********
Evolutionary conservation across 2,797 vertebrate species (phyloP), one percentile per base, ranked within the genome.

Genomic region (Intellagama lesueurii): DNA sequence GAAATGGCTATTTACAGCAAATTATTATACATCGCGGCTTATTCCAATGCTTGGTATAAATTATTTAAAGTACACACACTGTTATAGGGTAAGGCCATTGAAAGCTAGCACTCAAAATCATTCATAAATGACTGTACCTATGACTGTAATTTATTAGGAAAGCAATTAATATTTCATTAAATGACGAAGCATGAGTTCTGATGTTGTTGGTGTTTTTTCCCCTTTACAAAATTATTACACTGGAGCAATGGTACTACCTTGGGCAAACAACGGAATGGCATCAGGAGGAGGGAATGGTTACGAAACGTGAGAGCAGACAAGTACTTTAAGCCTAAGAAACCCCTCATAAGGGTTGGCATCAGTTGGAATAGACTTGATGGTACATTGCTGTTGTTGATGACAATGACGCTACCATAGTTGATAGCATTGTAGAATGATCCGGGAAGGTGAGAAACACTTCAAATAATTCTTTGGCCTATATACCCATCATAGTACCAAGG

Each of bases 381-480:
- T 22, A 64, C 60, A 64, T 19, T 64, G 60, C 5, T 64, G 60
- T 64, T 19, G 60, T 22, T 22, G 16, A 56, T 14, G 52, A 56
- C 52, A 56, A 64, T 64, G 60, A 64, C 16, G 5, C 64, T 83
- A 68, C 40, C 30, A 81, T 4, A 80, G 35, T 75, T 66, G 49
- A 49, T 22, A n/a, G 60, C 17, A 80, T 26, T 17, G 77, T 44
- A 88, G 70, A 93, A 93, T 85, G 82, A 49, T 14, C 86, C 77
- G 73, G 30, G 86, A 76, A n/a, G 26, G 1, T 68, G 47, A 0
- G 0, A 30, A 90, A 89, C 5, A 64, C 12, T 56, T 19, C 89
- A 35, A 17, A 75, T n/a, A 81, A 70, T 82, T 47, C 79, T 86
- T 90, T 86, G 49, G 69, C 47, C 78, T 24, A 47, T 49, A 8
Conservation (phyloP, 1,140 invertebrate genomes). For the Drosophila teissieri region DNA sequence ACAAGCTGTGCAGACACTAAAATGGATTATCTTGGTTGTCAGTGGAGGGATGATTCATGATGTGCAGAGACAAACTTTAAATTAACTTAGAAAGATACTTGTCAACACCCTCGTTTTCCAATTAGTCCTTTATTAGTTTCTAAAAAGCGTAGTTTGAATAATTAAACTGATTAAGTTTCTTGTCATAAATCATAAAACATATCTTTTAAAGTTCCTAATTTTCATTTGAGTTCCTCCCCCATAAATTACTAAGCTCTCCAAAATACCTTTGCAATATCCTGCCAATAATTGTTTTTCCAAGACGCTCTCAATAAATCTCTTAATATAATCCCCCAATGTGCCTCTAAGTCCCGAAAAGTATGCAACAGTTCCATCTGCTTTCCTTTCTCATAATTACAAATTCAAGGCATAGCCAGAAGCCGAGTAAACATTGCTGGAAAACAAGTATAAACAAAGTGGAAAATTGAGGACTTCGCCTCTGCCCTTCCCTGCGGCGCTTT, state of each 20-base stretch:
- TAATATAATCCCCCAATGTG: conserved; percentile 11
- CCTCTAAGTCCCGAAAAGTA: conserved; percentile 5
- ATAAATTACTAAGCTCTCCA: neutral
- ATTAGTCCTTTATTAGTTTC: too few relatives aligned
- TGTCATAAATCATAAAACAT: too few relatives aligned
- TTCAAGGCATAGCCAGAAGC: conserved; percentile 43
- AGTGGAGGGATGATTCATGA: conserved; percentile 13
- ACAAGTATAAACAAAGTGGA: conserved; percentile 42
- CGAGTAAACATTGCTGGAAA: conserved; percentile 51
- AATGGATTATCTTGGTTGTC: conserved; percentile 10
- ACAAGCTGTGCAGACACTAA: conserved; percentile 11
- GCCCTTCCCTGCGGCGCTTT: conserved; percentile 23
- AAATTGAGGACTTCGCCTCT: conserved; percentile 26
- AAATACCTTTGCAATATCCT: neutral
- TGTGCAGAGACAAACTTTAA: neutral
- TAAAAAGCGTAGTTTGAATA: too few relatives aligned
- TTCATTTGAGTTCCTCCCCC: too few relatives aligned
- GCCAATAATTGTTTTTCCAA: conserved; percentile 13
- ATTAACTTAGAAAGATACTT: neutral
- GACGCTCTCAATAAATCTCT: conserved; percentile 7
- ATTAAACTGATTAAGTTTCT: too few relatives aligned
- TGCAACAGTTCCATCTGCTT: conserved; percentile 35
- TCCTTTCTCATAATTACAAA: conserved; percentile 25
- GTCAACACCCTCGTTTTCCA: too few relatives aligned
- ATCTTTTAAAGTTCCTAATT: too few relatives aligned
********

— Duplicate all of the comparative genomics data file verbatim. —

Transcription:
Evolutionary conservation across 2,797 vertebrate species (phyloP), one percentile per base, ranked within the genome.

Genomic region (Intellagama lesueurii): DNA sequence GAAATGGCTATTTACAGCAAATTATTATACATCGCGGCTTATTCCAATGCTTGGTATAAATTATTTAAAGTACACACACTGTTATAGGGTAAGGCCATTGAAAGCTAGCACTCAAAATCATTCATAAATGACTGTACCTATGACTGTAATTTATTAGGAAAGCAATTAATATTTCATTAAATGACGAAGCATGAGTTCTGATGTTGTTGGTGTTTTTTCCCCTTTACAAAATTATTACACTGGAGCAATGGTACTACCTTGGGCAAACAACGGAATGGCATCAGGAGGAGGGAATGGTTACGAAACGTGAGAGCAGACAAGTACTTTAAGCCTAAGAAACCCCTCATAAGGGTTGGCATCAGTTGGAATAGACTTGATGGTACATTGCTGTTGTTGATGACAATGACGCTACCATAGTTGATAGCATTGTAGAATGATCCGGGAAGGTGAGAAACACTTCAAATAATTCTTTGGCCTATATACCCATCATAGTACCAAGG

Each of bases 381-480:
- T 22, A 64, C 60, A 64, T 19, T 64, G 60, C 5, T 64, G 60
- T 64, T 19, G 60, T 22, T 22, G 16, A 56, T 14, G 52, A 56
- C 52, A 56, A 64, T 64, G 60, A 64, C 16, G 5, C 64, T 83
- A 68, C 40, C 30, A 81, T 4, A 80, G 35, T 75, T 66, G 49
- A 49, T 22, A n/a, G 60, C 17, A 80, T 26, T 17, G 77, T 44
- A 88, G 70, A 93, A 93, T 85, G 82, A 49, T 14, C 86, C 77
- G 73, G 30, G 86, A 76, A n/a, G 26, G 1, T 68, G 47, A 0
- G 0, A 30, A 90, A 89, C 5, A 64, C 12, T 56, T 19, C 89
- A 35, A 17, A 75, T n/a, A 81, A 70, T 82, T 47, C 79, T 86
- T 90, T 86, G 49, G 69, C 47, C 78, T 24, A 47, T 49, A 8
Conservation (phyloP, 1,140 invertebrate genomes). For the Drosophila teissieri region DNA sequence ACAAGCTGTGCAGACACTAAAATGGATTATCTTGGTTGTCAGTGGAGGGATGATTCATGATGTGCAGAGACAAACTTTAAATTAACTTAGAAAGATACTTGTCAACACCCTCGTTTTCCAATTAGTCCTTTATTAGTTTCTAAAAAGCGTAGTTTGAATAATTAAACTGATTAAGTTTCTTGTCATAAATCATAAAACATATCTTTTAAAGTTCCTAATTTTCATTTGAGTTCCTCCCCCATAAATTACTAAGCTCTCCAAAATACCTTTGCAATATCCTGCCAATAATTGTTTTTCCAAGACGCTCTCAATAAATCTCTTAATATAATCCCCCAATGTGCCTCTAAGTCCCGAAAAGTATGCAACAGTTCCATCTGCTTTCCTTTCTCATAATTACAAATTCAAGGCATAGCCAGAAGCCGAGTAAACATTGCTGGAAAACAAGTATAAACAAAGTGGAAAATTGAGGACTTCGCCTCTGCCCTTCCCTGCGGCGCTTT, state of each 20-base stretch:
- TAATATAATCCCCCAATGTG: conserved; percentile 11
- CCTCTAAGTCCCGAAAAGTA: conserved; percentile 5
- ATAAATTACTAAGCTCTCCA: neutral
- ATTAGTCCTTTATTAGTTTC: too few relatives aligned
- TGTCATAAATCATAAAACAT: too few relatives aligned
- TTCAAGGCATAGCCAGAAGC: conserved; percentile 43
- AGTGGAGGGATGATTCATGA: conserved; percentile 13
- ACAAGTATAAACAAAGTGGA: conserved; percentile 42
- CGAGTAAACATTGCTGGAAA: conserved; percentile 51
- AATGGATTATCTTGGTTGTC: conserved; percentile 10
- ACAAGCTGTGCAGACACTAA: conserved; percentile 11
- GCCCTTCCCTGCGGCGCTTT: conserved; percentile 23
- AAATTGAGGACTTCGCCTCT: conserved; percentile 26
- AAATACCTTTGCAATATCCT: neutral
- TGTGCAGAGACAAACTTTAA: neutral
- TAAAAAGCGTAGTTTGAATA: too few relatives aligned
- TTCATTTGAGTTCCTCCCCC: too few relatives aligned
- GCCAATAATTGTTTTTCCAA: conserved; percentile 13
- ATTAACTTAGAAAGATACTT: neutral
- GACGCTCTCAATAAATCTCT: conserved; percentile 7
- ATTAAACTGATTAAGTTTCT: too few relatives aligned
- TGCAACAGTTCCATCTGCTT: conserved; percentile 35
- TCCTTTCTCATAATTACAAA: conserved; percentile 25
- GTCAACACCCTCGTTTTCCA: too few relatives aligned
- ATCTTTTAAAGTTCCTAATT: too few relatives aligned